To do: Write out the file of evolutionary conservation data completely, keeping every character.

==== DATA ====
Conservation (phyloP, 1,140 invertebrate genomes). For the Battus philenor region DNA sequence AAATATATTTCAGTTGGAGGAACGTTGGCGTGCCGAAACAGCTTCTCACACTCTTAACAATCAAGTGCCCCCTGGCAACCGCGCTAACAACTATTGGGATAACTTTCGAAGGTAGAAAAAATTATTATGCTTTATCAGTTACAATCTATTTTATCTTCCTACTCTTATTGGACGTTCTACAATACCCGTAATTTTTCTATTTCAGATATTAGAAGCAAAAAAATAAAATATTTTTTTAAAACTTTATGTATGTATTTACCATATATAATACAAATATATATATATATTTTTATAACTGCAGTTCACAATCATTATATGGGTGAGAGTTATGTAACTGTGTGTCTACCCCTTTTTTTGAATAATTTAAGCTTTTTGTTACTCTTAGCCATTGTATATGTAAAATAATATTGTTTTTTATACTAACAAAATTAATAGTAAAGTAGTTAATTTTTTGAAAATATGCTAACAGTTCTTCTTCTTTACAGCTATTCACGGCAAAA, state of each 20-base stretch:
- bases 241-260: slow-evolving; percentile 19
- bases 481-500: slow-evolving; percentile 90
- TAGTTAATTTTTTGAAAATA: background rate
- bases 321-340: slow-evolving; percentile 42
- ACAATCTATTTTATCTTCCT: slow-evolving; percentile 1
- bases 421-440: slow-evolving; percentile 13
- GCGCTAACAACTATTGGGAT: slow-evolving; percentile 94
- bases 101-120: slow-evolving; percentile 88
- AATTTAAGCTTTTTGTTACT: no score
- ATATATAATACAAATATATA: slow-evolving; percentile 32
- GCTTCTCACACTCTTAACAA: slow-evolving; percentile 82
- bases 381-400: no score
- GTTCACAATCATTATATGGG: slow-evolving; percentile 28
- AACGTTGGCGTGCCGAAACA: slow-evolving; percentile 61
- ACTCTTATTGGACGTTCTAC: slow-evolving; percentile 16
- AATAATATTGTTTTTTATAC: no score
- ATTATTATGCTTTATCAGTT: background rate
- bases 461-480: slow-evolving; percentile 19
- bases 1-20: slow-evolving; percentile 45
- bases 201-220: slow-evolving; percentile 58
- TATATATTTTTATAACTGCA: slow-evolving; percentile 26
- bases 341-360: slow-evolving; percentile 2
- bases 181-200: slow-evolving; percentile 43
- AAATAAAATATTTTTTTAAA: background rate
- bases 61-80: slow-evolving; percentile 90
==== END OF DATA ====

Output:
Conservation (phyloP, 1,140 invertebrate genomes). For the Battus philenor region DNA sequence AAATATATTTCAGTTGGAGGAACGTTGGCGTGCCGAAACAGCTTCTCACACTCTTAACAATCAAGTGCCCCCTGGCAACCGCGCTAACAACTATTGGGATAACTTTCGAAGGTAGAAAAAATTATTATGCTTTATCAGTTACAATCTATTTTATCTTCCTACTCTTATTGGACGTTCTACAATACCCGTAATTTTTCTATTTCAGATATTAGAAGCAAAAAAATAAAATATTTTTTTAAAACTTTATGTATGTATTTACCATATATAATACAAATATATATATATATTTTTATAACTGCAGTTCACAATCATTATATGGGTGAGAGTTATGTAACTGTGTGTCTACCCCTTTTTTTGAATAATTTAAGCTTTTTGTTACTCTTAGCCATTGTATATGTAAAATAATATTGTTTTTTATACTAACAAAATTAATAGTAAAGTAGTTAATTTTTTGAAAATATGCTAACAGTTCTTCTTCTTTACAGCTATTCACGGCAAAA, state of each 20-base stretch:
- bases 241-260: slow-evolving; percentile 19
- bases 481-500: slow-evolving; percentile 90
- TAGTTAATTTTTTGAAAATA: background rate
- bases 321-340: slow-evolving; percentile 42
- ACAATCTATTTTATCTTCCT: slow-evolving; percentile 1
- bases 421-440: slow-evolving; percentile 13
- GCGCTAACAACTATTGGGAT: slow-evolving; percentile 94
- bases 101-120: slow-evolving; percentile 88
- AATTTAAGCTTTTTGTTACT: no score
- ATATATAATACAAATATATA: slow-evolving; percentile 32
- GCTTCTCACACTCTTAACAA: slow-evolving; percentile 82
- bases 381-400: no score
- GTTCACAATCATTATATGGG: slow-evolving; percentile 28
- AACGTTGGCGTGCCGAAACA: slow-evolving; percentile 61
- ACTCTTATTGGACGTTCTAC: slow-evolving; percentile 16
- AATAATATTGTTTTTTATAC: no score
- ATTATTATGCTTTATCAGTT: background rate
- bases 461-480: slow-evolving; percentile 19
- bases 1-20: slow-evolving; percentile 45
- bases 201-220: slow-evolving; percentile 58
- TATATATTTTTATAACTGCA: slow-evolving; percentile 26
- bases 341-360: slow-evolving; percentile 2
- bases 181-200: slow-evolving; percentile 43
- AAATAAAATATTTTTTTAAA: background rate
- bases 61-80: slow-evolving; percentile 90